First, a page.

Staff member Pam Ziobron was working by herself late one Saturday. She had shut off all the lights except for the one at the circulation desk, where she was standing, when she had a strong sense that she wasn't alone.
"It was just a feeling. ... It was just so light and airy, like a female coming down the stairs. It was very, very real," Ziobron said.
• Pictures: Hauntings In Connecticut
Since 2004, ghost hunters and mediums have spent time in the Main Street library to investigate these strange occurrences in what was the home of a prominent Deep River man 100 years ago. Another paranormal investigation agency will try to capture what library employees have been feeling and hearing for years. Full Spectrum Ghost Hunters of Plainville plans to conduct a paranormal investigation May 8.
Of the previous mediums and ghost hunters, some have concurred that they've also felt the presence of ghosts. Others have been able to capture more information.
Ghost hunter John Zaffis, nephew of famed paranormal investigators Ed and Lorraine Warren, approached the Main Street library in 2004 about conducting an investigation. He felt the presence of two females, one in her teens and one in her 50s, in the library reference area that used to be the residence's kitchen. The original wood-burning stove that was manufactured in 1877 by Fuller, Warren & Co., in Troy, N.Y., is still there. According to the Valley Courier newspaper, Connecticut Paranormal Research & Investigators of East Haven captured a spirit in photos two years ago.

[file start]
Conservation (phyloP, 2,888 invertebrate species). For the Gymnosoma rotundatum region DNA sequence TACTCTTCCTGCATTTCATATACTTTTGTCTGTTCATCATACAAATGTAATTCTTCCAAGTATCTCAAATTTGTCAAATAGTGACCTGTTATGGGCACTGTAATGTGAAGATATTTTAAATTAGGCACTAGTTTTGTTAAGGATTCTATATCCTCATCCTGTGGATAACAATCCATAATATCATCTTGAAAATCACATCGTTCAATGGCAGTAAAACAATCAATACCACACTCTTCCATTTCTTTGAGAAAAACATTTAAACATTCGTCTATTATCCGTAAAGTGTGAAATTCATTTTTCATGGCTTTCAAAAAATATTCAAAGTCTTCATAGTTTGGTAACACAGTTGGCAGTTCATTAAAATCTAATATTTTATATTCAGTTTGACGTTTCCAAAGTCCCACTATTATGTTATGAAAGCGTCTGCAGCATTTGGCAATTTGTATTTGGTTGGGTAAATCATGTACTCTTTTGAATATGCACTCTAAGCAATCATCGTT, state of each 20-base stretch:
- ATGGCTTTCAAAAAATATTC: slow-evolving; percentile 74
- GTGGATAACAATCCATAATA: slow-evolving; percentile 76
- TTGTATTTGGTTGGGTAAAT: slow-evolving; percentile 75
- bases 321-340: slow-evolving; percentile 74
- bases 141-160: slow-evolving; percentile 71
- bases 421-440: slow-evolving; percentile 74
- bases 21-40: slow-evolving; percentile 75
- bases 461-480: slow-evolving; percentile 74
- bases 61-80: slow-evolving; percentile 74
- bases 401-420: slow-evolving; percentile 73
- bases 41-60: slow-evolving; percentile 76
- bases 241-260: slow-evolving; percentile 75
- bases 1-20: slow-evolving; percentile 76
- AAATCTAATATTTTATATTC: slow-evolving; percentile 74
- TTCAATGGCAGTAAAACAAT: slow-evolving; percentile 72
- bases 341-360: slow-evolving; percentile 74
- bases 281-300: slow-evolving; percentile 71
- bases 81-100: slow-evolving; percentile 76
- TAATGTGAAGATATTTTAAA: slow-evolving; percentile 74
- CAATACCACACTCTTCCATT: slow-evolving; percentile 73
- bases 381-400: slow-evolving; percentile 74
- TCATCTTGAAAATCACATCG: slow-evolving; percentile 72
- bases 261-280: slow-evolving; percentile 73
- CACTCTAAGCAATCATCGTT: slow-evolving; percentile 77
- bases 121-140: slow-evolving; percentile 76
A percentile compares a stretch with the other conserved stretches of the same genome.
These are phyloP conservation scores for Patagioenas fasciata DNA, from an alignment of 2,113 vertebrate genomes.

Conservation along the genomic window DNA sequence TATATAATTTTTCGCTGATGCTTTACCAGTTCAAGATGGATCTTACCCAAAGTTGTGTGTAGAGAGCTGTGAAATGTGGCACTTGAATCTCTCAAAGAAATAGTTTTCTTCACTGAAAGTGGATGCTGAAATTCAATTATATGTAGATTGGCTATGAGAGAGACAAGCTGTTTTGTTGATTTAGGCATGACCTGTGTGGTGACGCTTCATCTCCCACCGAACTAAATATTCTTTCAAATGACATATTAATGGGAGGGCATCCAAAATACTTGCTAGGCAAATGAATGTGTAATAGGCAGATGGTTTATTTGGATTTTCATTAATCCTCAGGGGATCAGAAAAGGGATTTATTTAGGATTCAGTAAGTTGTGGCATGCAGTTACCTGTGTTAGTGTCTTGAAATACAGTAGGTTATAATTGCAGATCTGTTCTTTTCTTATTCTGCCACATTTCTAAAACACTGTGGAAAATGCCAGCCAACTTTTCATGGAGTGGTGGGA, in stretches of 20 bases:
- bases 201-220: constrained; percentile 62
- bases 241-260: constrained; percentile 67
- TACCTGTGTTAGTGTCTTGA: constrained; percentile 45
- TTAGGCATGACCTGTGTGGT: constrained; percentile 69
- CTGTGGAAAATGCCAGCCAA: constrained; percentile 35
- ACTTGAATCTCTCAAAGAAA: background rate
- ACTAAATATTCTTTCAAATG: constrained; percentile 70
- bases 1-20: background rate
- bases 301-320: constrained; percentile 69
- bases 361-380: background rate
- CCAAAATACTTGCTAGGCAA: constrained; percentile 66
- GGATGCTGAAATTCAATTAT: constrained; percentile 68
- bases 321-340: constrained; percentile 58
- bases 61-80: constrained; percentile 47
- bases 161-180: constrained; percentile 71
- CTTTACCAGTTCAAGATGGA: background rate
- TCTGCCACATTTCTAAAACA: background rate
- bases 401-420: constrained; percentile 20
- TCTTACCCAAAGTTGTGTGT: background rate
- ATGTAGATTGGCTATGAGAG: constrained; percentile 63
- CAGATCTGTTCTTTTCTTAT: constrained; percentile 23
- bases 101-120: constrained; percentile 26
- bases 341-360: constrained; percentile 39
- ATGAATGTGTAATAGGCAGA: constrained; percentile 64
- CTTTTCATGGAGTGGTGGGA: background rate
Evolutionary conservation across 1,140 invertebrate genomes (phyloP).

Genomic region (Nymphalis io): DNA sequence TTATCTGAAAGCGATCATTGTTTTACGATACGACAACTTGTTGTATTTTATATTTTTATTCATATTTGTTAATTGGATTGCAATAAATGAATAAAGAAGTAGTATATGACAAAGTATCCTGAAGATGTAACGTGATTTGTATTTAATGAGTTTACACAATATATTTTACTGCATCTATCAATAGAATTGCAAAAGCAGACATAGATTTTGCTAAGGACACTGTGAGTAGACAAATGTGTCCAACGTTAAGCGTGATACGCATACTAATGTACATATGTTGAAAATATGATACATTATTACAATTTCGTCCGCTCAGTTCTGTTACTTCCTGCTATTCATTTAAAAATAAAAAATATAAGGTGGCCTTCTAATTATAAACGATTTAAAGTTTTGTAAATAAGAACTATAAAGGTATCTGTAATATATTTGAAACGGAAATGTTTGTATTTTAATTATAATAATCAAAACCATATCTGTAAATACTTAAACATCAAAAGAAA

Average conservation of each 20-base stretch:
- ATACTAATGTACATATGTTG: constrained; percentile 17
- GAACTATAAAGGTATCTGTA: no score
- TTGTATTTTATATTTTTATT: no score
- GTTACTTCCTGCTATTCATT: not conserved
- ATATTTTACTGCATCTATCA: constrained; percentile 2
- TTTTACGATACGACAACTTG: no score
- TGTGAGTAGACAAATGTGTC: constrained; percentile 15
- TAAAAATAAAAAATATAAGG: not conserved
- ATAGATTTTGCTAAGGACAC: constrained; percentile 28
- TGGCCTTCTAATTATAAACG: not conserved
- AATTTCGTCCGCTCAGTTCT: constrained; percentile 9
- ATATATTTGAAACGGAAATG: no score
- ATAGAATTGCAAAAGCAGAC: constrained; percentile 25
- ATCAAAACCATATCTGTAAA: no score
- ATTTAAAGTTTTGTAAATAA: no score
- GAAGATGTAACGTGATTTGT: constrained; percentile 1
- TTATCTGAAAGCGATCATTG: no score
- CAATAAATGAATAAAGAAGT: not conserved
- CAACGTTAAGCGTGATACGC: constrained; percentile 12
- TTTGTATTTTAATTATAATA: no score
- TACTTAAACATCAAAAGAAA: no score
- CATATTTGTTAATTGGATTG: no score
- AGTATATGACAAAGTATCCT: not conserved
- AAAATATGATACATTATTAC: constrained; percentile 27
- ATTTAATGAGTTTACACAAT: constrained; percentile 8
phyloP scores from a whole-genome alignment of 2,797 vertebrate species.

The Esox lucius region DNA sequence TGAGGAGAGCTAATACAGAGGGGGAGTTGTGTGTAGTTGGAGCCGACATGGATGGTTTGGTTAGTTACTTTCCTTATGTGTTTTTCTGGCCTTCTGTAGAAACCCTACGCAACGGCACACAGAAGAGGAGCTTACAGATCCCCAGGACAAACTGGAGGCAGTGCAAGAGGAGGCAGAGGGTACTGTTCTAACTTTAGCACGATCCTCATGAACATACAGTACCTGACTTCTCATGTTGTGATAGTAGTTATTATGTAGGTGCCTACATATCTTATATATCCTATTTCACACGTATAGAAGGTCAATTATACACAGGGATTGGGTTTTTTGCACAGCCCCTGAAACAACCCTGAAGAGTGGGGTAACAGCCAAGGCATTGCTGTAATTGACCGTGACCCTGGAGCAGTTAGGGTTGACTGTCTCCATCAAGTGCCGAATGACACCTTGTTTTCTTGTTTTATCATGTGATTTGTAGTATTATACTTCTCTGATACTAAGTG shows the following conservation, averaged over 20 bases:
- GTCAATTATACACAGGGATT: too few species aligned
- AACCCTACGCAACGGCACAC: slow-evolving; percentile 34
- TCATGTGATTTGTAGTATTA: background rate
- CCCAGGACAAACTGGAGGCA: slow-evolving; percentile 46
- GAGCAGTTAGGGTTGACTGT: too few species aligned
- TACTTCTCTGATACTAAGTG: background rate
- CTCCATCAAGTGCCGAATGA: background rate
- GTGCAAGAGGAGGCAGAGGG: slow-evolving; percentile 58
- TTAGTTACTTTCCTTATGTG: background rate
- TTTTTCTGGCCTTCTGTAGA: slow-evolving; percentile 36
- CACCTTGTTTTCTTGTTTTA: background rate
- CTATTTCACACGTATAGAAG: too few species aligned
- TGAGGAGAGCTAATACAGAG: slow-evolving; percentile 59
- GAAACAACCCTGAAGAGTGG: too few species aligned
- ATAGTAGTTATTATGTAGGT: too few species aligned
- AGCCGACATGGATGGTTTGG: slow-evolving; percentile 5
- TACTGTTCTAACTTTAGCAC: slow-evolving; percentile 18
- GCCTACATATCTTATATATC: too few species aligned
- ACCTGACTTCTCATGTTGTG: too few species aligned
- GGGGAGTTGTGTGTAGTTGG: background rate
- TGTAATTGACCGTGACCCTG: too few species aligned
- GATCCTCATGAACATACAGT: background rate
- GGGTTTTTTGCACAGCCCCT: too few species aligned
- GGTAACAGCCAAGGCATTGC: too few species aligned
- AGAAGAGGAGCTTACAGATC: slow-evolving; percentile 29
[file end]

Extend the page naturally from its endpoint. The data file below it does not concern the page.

Susan Oehl, the library's assistant director, was eating her lunch and was the only person on the upper level when she heard a sound in the next room.
"I heard distinctly a woman clearing her throat," Oehl recently recalled. When she went to check, no one was there.
The possibility of ghosts has contributed to the lure of the library and of Deep River's quaint Main Street, said Ann Paietta, the library's director. The house was built in 1881 by Richard Pratt Spencer, who owned a manufacturing company that dealt with the ivory trade, served as treasurer and president of the Deep River National Bank and was a state senator.
He lived in the house, until his death in 1910, with his second wife and their three children. The house was built with the Deep River in its backyard and now faces the many shops, banks and restaurants that line the main road.
The library association bought the house in 1930 and, although a few additions have been made, the building is mainly an original, including the damp basement's exposed brick and fieldstone, stained-glass windows and wood moldings.
The ghosts have appeared only in the old parts of the building, Paietta said.
"This is the area where people love," she said, standing in the attic. "They feel, sense things."
Michael Dionne, founder of Full Spectrum Ghost Hunters, said that about 1 percent of the cases he investigates are paranormal. One way to detect ghosts is by gauging the electromagnetic fields in the room, but everyday items, such as electronic gadgets and rainstorms, can create electromagnetic fields, he said.
"If you're sensitive to the electromagnetic fields, you can get anything from skin irritations, nausea, paranoia, hallucinations," Dionne said.
He and his group of paranormal investigators will set up electromagnetic-field detectors throughout the library and — accounting for electrical boxes on the property, the weather and other factors — will read the detectors to determine if there are electromagnetic fields in the building.
"If I'm in the middle of a hallway and there's [a zero reading] on my walk through and later in the night it's at a 40 or 50 [reading] and there's nothing on, that basically tells you there's something that's just unexplainable," Dionne said.
After the walk-through, the group will listen to recordings and see if any inexplicable sounds were picked up.
Paietta said the library has more going for it than the rumors of a ghost, but, she added, "It's fun. It enhances the library."